Home Sweet Home: The Taxing Journey Of Buying & Selling A House
There is no place like home — or so they say— but homeownership isn’t always a Hallmark card experience.
Whether you are buying or selling a house, the process can be quite stressful, especially when heading into the realm of potential tax implications.
The Nuts and Bolts of Buying a House:
After purchasing a home, it’s always a good idea to start itemizing, if you weren’t already. As a homeowner, you can now deduct your:
- Qualified home mortgage interest– For most people, the biggest tax break from owning a home comes from deducting mortgage interest. This itemized deduction allows homeowners to count interest they pay on a loan related to purchasing a home against their taxable income, lowering the amount of taxes they owe.
- Mortgage points paid on a loan– When you buy a house, you may have to pay “points” to the lender in order to get your mortgage. This charge is usually expressed as a percentage of the loan amount. If the loan is secured by your home and the amount of points you pay is typical for your area, the points are deductible as interest as long as the cash you paid at closing via your down payment equals the points.
- Property taxes– You can deduct the local property taxes you pay each year, too. There is a limit so be sure to ask what the cap is this tax year.
- Home-office expense deduction: If you’re self-employed and work at home, you might be able to deduct expenses for the business use of your home
- Home improvements- Save receipts and records for all improvements you make to your home, such as landscaping, storm windows, fences, a new energy-efficient furnace and any additions.
- Energy saving improvements- To encourage the use of renewable energy sources, Uncle Sam will reward you with a tax credit if you install certain energy-efficient equipment in your home. Solar hot water heaters, solar electric equipment, wind turbines, and fuel cell property are examples of equipment that’s eligible for this tax credit.
As a new homebuyer, you will want to be on the lookout for Form 1098, “Mortgage Interest Statement” which is used to report mortgage interest, including points. This form can help you claim these deductions on your Form 1040.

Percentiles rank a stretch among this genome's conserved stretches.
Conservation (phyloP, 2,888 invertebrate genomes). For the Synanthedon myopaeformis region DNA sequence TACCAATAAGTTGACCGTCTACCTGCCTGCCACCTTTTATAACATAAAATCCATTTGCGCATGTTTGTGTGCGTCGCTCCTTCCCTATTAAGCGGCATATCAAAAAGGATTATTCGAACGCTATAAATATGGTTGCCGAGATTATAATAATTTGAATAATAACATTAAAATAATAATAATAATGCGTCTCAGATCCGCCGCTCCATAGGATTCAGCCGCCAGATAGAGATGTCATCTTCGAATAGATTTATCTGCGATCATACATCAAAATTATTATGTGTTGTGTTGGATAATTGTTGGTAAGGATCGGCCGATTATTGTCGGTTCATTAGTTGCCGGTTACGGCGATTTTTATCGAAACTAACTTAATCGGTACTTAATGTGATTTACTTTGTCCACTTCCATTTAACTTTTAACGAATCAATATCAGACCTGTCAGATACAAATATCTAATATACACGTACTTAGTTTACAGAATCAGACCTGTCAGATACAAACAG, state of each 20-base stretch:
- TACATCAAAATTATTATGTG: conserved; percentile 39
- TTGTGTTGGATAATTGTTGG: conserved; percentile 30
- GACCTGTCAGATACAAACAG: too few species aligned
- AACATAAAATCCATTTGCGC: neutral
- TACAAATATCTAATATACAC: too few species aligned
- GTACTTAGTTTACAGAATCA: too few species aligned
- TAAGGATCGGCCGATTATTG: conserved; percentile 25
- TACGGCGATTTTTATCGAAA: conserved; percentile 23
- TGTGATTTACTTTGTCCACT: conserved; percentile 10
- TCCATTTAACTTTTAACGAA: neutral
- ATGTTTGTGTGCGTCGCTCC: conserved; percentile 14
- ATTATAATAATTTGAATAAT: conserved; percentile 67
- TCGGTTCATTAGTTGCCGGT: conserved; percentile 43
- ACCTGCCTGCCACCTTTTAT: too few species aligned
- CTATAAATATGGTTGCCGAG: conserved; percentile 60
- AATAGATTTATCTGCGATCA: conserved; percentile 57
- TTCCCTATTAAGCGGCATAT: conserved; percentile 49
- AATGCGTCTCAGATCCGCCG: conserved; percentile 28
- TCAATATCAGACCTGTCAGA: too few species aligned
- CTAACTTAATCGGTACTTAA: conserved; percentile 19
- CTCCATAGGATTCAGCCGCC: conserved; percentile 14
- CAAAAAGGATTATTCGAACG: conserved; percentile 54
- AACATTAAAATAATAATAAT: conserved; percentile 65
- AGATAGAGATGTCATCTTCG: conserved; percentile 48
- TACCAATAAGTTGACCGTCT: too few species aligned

The 411 on Selling a House:
Taxes can be exactly that— taxing. Selling a house often involves many steps and tax considerations a homeowner should plan for well ahead of time, so don’t be surprised by the possible taxes you may be responsible for upon a sale!
If you sell your house and make a profit, yes, there is a home sale profit tax. Also known as capital gains, the gain is the difference between a higher selling price and a lower purchase price. Here’s how it works and how to avoid a big tax bill:
The IRS and many states assess capital gains taxes on the difference between what you pay for an asset — your basis — and what you sell it for.
- Capital gains taxes can apply to investments, such as stocks or bonds, and tangible assets like cars, boats and real estate.
Capital gains on real estate: The IRS typically allows you to exclude up to:
- $250,000 of capital gains on real estate if you’re single.
- $500,000 of capital gains on real estate if you’re married and filing jointly.
For example, if you bought a home 10 years ago for $200,000 and sold it today for $800,000, you’d make $600,000. If you’re married and filing jointly, $500,000 of that gain might not be subject to the capital gains tax (but $100,000 of the gain could be)
- If you meet specific criteria, you are allowed to make $250,000 in profits when filing individually and up to $500,000 when filing jointly or as head of the household.
The specific criteria consist of:
- The house must be your primary residence
- You must have been the owner of the house for at least two years
- Over the last five years, you must have lived in the house for more than two years
- You haven’t claimed this exemption within the previous two years on another property
Any capital gains taxes you owe on the sale of your home are due at the tax deadline for the year in which the sale closes. So, if you sold the home in 2021, your taxes are due on April 15, 2022.
To help with a future tax burden when selling your house, remember to keep your receipts! Since certain closing costs and home improvements can increase the basis of your home, it is important to keep your receipts to have proof of the increased basis. Increasing basis can reduce taxable income at the time you sell your home or increase the loss on the sale. Certain items include:
- Survey fees
- Recording fees
- Owner’s title insurance
- Abstract of title fees
- Construction of additions
- Addition of central air conditioning
- Lawn sprinkler system
- New roof or siding
When in Doubt, Ask the Experts!
Buying and selling a new home is an exciting, emotional, and, of course, stressful time. Since there is a lot that goes into this process, you may want to speak to a qualified tax professional, like the experts at Jeanine Hemingway, CPA so you don’t miss out on any of these potential tax benefits or avoid tax surprises. Proactive planning is the key to successfully reducing your potential tax liability. Our approach goes far beyond a year-end task. Throughout the year, our tax experts look for ways to minimize your tax liability and recommend tax-saving strategies that maximize after-tax income. By employing effective tax planning strategies, our clients are able to take advantage of available tax deductions and tax credits. Would you like more money to save, invest, and spend? Your situation is unique, and you deserve personalized services and tax planning advice. Let our experts help you minimize your tax liability with proactive tax planning strategies.